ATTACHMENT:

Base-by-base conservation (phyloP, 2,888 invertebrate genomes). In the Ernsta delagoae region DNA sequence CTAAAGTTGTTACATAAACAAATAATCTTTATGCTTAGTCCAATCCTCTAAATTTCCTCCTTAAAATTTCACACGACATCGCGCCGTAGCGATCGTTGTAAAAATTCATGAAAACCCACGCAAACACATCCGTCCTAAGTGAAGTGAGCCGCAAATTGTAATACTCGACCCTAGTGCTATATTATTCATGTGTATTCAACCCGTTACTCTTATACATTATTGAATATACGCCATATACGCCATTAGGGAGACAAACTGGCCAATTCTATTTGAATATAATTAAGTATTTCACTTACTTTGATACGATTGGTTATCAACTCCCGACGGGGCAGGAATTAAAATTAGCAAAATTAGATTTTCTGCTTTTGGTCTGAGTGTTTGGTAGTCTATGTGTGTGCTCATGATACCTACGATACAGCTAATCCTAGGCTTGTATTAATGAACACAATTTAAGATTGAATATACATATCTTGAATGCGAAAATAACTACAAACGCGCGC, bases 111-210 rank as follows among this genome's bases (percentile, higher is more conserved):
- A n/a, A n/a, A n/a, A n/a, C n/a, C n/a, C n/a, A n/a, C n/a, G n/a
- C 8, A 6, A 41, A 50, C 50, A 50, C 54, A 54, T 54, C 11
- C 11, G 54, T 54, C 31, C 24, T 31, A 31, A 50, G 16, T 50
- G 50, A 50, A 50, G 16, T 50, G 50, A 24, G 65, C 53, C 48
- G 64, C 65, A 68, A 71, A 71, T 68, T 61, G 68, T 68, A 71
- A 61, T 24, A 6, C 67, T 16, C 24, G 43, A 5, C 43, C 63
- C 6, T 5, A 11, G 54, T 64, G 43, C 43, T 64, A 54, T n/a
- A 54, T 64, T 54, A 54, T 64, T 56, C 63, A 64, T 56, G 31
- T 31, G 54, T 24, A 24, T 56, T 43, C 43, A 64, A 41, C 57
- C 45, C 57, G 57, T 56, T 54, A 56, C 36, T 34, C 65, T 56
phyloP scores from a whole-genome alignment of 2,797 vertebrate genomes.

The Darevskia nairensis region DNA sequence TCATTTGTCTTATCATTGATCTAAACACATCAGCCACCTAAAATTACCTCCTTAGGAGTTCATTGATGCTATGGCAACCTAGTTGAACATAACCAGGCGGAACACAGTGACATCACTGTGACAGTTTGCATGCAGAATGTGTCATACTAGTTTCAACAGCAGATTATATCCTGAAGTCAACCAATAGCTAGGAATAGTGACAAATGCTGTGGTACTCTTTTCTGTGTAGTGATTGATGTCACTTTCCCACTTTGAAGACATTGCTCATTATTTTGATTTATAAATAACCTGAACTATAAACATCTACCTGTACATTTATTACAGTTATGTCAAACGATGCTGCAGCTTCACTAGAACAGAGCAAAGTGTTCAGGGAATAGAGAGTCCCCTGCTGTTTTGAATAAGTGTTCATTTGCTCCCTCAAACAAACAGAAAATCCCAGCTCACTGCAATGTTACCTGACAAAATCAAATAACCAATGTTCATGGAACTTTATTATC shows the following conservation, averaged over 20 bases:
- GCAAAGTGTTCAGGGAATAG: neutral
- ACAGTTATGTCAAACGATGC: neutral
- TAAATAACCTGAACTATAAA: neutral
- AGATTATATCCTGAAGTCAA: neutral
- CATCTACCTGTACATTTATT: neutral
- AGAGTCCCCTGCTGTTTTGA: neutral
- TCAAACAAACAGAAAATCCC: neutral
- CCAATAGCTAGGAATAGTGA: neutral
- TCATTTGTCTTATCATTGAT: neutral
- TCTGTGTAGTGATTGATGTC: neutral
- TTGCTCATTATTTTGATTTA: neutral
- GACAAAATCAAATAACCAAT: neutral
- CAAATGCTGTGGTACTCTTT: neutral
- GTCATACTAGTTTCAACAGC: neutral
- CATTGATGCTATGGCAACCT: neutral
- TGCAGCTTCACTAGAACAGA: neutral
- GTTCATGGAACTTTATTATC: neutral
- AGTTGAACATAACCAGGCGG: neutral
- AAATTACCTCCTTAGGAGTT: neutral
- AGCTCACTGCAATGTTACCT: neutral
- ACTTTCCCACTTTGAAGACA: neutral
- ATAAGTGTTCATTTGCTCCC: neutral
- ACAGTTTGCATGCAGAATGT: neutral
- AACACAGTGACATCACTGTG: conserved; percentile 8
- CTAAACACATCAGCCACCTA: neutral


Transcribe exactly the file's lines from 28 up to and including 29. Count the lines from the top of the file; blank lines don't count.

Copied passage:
- CATTGATGCTATGGCAACCT: neutral
- TGCAGCTTCACTAGAACAGA: neutral